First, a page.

Weekly Photo Challenge: Family

Vintage paper with plenty of copyspace for text

John and Harriet Arthurs lived nearly all of their lives in Sampford Peverell, Devon. In a previous Weekly Photo Challenge I used a photograph of John and Harriet’s gravestone to explain how I use a digital camera to record family history information such as gravestones, churches, places the family lived.

Born in 1817 in the tiny village of Uplowman, Devon, He married Harriet Dunster at the parish church of Taunton St. Mary in 1843. John and Harriet moved to Sampford Peverell where he worked as a farm labourer until his death in 1892.

Nothing remarkable here, but John and Harriet had four children, three of whom moved to the industrial north to work.

First of all Richard Arthurs, the eldest son, moved to Bolton to work in the coal mines. Think about it. Why would anyone swop fresh air and working in the open for the dark and dusty coal mines? Simple really, through necessity.

The Industrial Revolution in Great Britain signalled new manufacturing processes, using machines instead of the previous hand production methods. Increasing use of water and more importantly steam power meant greater demand for coal.

Agricultural improvement had already begun prior to the Industrial revolution and more and more farm labourers were no longer able to work on the land. As the revolution in industry progressed a succession of machines became available which increased food production with ever fewer labourers being required to work the land.

Richard had no choice, He had to work and the main employers of the time were the industrialists of the north.

Later Edward and Emma followed their brother, eventually settling in Manchester, one of the greatest industrial towns of the North.

Normally the photographs I use in my blog are mine, all mine but today I used a stock image as the background for the photograph of John and Harriet. The Terms of Use mean that i must notify you that the background image is © Sandra Cunningham / Fotolia 


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19 thoughts on “Weekly Photo Challenge: Family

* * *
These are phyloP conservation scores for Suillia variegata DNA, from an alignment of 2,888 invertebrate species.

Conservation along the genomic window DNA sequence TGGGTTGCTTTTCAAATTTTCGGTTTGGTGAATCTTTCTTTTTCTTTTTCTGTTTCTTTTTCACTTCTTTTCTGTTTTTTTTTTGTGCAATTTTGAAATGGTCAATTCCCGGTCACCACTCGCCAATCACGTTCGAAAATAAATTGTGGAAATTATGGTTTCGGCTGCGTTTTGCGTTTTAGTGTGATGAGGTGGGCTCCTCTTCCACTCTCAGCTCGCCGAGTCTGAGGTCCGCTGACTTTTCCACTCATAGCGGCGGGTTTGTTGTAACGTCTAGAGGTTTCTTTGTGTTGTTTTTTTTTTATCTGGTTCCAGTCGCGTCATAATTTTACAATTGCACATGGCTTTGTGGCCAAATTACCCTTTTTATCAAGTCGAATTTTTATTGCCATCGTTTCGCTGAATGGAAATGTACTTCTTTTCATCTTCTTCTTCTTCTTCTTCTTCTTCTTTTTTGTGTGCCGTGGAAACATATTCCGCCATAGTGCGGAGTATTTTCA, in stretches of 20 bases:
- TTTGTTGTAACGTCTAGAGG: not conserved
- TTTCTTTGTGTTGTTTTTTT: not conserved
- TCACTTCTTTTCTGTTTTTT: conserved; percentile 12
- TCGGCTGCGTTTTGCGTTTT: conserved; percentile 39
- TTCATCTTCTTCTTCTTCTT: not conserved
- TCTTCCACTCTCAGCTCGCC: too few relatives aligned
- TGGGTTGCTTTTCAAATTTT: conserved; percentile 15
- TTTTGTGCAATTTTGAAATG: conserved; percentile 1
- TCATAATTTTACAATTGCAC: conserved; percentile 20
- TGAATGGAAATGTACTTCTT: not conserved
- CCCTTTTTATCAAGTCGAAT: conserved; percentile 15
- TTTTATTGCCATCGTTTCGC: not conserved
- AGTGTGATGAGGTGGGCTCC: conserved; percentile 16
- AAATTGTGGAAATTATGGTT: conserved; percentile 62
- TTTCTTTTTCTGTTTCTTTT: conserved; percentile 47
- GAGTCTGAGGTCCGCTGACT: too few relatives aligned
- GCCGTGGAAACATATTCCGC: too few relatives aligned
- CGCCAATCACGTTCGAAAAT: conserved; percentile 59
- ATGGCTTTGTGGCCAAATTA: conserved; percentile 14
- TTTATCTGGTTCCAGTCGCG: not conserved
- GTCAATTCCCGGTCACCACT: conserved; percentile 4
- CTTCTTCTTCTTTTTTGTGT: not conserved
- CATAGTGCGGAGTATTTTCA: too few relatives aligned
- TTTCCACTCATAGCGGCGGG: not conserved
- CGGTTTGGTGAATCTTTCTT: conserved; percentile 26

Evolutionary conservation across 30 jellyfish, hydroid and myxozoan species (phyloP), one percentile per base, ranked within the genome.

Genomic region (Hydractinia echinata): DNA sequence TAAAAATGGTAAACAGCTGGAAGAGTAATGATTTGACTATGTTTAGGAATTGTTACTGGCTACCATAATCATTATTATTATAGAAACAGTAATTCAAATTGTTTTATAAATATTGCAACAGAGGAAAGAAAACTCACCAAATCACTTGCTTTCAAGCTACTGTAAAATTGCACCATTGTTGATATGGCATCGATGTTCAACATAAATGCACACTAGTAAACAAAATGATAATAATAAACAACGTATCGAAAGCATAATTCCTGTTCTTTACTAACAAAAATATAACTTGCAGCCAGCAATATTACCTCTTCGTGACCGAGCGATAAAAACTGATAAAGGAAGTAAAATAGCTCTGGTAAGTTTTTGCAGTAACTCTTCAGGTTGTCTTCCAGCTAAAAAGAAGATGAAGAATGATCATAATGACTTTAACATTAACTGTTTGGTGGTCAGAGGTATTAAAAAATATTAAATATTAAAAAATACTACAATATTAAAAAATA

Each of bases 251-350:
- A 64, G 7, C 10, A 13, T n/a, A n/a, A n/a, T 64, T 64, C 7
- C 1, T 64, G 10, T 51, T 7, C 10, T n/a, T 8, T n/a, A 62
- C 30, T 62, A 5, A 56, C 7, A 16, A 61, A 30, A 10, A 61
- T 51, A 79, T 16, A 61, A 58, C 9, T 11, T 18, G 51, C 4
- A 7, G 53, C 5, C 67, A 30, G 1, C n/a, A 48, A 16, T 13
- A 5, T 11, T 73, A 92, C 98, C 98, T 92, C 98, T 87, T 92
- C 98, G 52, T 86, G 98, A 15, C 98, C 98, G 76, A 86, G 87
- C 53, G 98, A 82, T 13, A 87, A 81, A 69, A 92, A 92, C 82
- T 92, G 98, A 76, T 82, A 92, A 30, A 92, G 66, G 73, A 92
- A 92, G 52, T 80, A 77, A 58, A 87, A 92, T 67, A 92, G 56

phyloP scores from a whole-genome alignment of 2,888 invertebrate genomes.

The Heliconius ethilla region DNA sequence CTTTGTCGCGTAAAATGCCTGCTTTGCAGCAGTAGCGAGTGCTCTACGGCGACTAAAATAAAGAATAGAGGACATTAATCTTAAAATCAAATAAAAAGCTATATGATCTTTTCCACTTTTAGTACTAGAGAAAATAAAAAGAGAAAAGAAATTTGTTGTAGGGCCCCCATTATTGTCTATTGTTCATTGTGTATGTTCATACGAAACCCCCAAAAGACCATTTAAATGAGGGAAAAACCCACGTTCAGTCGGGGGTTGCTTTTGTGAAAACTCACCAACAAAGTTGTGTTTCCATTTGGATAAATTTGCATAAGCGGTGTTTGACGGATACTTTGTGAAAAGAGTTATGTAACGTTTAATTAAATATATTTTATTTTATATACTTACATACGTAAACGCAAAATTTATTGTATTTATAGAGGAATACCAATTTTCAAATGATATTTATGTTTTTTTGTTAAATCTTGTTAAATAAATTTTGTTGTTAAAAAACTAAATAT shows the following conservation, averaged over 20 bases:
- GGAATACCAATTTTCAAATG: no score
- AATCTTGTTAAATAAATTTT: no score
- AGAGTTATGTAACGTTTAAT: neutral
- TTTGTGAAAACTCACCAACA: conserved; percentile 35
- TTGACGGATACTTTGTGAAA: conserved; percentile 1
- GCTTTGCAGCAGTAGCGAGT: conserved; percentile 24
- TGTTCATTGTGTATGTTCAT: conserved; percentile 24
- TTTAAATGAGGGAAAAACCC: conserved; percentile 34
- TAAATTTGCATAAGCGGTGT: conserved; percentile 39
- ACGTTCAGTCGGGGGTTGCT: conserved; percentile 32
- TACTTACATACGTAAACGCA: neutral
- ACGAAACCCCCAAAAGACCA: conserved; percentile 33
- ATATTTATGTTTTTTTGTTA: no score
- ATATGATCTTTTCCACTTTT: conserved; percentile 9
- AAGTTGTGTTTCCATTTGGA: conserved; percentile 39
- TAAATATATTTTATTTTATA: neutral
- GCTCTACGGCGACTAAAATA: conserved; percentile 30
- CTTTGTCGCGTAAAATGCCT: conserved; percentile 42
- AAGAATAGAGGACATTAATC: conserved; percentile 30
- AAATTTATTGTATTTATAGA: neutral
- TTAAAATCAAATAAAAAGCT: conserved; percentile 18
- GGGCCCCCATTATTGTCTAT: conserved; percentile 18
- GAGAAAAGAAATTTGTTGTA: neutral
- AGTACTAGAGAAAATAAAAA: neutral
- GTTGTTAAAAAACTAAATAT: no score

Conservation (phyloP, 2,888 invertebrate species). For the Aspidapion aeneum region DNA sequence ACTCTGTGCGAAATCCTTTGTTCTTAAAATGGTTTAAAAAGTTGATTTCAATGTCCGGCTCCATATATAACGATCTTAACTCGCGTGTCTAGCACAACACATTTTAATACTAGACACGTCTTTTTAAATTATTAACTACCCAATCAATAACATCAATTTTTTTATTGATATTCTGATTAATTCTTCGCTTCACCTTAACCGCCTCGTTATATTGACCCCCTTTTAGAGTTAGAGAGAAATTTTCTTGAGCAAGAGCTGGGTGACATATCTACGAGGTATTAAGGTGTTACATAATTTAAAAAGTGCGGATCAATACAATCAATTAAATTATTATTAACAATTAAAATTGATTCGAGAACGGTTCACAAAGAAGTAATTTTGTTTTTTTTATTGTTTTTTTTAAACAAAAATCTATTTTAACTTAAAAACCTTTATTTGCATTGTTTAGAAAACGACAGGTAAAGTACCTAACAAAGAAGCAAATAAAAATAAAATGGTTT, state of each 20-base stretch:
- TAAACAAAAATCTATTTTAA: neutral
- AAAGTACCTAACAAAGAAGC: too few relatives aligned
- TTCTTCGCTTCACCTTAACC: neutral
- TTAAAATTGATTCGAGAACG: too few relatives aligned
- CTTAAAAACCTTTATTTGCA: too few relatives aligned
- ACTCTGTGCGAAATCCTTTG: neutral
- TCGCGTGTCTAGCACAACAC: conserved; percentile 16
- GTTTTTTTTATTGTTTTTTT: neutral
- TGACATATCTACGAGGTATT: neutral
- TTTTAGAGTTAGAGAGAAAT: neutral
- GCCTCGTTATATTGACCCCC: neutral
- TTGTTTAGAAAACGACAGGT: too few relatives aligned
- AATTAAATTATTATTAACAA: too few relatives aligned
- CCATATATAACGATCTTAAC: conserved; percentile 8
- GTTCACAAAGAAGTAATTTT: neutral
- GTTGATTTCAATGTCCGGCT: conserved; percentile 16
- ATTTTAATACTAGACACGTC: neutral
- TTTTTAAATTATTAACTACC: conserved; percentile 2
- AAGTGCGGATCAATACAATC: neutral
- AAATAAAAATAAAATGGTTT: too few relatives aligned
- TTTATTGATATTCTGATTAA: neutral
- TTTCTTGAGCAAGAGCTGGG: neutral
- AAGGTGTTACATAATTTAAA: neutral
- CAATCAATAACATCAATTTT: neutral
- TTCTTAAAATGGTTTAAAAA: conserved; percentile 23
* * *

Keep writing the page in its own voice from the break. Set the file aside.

1. Hi Tina – It worked in just nice with the challenge from a couple of weeks back. I’ve had teh stocjk image sitting on my hard drive for ages and it seemed a good time to use it.


    1. Thank you for taking the time to visit and comment. By photographing my family history, not only do I have a pictorial record that I can look at again and again. I can also use the photographs with family tree software.


  1. Good looking sepia vintage photo. Love the color. Also, I continue to enjoy the info that you write with each post. Nice work by you. Poor kin folks. Such a rough life.

    I’ve never used any stock photos. Maybe one day I’ll investigate if the need arises.


    1. Hi Yvonne. The original photograph is not that great and I couldn’t really improve it in photoshop. That’s why I blended it with the stock image. If you ever decide to look for stock images, never pay for them. There are plenty of Creative Commons images available that you can use in projects. Nowadays all of my photograph are licensed with a Creative Commons license. I gave up trying to fight copyright infringers, I was spending more time doing that rather than taking photographs.



  2. My grandfather also gave up working on the land. He lived in Mid-Wales and went to Llanbradach, South Wales. Why? Coal. He helped build the miners’ terraced houses and even the village swimming pool. Green fields for slag heaps. Early 20th century life. Sad but yes, necessary.


    1. I thgink many of us can trace our ancestors back to pre-industrial times. Nearly all of mine were lace makers in Nottingham who had to move to Manchester when the industrial machines could produce lace far faster.


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